Topic Videos

Import Dumping

Level:
A-Level, IB
Board:
AQA, Edexcel, OCR, IB, Eduqas, WJEC

Last updated 21 Mar 2021

Dumping happens when firms sell their products abroad in export markets at below costs or significantly below prices in the home market.

Import Dumping

Article VI of the General Agreement on Tariffs and Trade (GATT) permits special anti-dumping duties that are equal to the difference between the import price and the normal value of the product in the exporting country (the “dumping margin”).

China’s steel industry is experiencing significant excess capacity and China has being accused of dumping its steel products in the EU, selling them for less than they are worth. This makes it harder for EU steel producers to compete

Anti-Dumping Tariffs

Anti-dumping tariffs are allowed under WTO rules when cases of dumping have been established

There are three main options when introducing an anti-dumping import duty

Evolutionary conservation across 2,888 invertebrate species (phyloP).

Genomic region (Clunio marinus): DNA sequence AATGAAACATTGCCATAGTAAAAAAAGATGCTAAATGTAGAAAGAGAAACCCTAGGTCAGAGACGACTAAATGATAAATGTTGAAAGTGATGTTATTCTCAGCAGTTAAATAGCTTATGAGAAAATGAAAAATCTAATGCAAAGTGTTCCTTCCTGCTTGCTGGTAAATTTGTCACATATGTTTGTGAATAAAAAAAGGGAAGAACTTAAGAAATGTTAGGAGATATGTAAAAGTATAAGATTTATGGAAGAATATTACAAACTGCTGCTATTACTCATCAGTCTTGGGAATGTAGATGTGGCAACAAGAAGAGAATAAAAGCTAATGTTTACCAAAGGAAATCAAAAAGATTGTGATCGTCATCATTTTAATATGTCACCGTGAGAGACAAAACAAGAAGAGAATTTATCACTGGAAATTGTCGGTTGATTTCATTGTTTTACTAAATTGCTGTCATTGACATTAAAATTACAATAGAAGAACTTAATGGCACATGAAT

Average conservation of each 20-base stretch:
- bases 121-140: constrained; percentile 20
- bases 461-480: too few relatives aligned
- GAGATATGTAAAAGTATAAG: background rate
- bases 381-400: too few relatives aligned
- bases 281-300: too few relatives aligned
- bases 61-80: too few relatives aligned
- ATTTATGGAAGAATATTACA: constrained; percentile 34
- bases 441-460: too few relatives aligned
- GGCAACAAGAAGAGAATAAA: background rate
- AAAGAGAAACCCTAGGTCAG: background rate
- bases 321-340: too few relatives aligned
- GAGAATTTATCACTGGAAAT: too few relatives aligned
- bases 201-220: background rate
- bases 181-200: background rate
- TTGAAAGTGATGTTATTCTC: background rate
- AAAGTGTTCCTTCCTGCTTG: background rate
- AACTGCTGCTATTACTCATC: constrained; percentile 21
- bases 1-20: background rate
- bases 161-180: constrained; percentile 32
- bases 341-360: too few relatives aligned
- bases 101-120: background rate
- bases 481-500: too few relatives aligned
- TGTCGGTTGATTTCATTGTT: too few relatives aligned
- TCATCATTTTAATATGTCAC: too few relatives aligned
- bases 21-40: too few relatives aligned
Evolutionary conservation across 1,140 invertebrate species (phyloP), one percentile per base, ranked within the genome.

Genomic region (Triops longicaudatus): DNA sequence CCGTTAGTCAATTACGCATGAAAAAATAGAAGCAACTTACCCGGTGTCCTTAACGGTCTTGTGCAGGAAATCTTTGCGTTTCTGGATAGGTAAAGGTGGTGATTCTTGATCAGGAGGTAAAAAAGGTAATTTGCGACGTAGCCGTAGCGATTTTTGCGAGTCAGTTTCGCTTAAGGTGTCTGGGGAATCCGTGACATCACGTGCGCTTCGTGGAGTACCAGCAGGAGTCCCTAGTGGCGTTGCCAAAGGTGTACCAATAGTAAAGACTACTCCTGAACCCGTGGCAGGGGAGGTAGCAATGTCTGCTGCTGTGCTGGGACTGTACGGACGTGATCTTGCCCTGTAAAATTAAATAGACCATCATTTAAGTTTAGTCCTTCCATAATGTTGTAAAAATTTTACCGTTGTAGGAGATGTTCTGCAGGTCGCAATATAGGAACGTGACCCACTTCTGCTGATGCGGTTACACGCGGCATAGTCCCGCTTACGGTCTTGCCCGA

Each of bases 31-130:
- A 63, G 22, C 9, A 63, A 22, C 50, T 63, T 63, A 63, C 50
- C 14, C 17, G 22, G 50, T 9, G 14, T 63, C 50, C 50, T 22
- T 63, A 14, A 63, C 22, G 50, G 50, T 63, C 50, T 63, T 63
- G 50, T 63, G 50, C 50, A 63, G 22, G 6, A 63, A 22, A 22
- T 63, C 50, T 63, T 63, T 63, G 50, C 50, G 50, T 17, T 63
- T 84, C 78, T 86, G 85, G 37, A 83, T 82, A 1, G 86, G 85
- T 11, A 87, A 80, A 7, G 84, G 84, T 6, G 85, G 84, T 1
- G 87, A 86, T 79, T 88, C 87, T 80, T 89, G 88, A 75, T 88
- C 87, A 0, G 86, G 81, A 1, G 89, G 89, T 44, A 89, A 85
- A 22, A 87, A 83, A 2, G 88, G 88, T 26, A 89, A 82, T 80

1. An ad valorem duty – a % of the net EU frontier price. This is the most common form of import duty.
  2. A specific duty – a fixed value for a certain amount of goods, e.g. €100 per tonne of a product
  3. A variable duty – a minimum import price (MIP). Importers in the EU do not pay an anti-dumping duty if the foreign exporter’s export price to the EU is higher than the MIP

The lesser-duty rule is that duties can’t exceed the level needed to repair the harm done to European industry by the unfair dumping practices – currently between 9-13% for a range of steel products imported into the EU from China

Evaluation on the use of anti-dumping import tariffs

If a company exports a product at a price lower than the price it normally charges on its domestic market, this is dumping.

There has been a sharp rise in the number of anti-dumping duties and investigations of dumping allegations

Evaluation:

  1. May be hard to accurately measure the “normal” price at which a country produces for their domestic market
  2. Price differences often the result of standard factors such as lower unit labour costs or a more competitive exchange rate
  3. Issues such as labour standards in exporting country might also be considered as important as pure price differences
  4. Difficult to assess the scale of the “material injury” caused by import dumping into a market / industry.
  5. Anti-dumping import duties could hit many other related industries e.g. a tariff on steel increases costs for car makers

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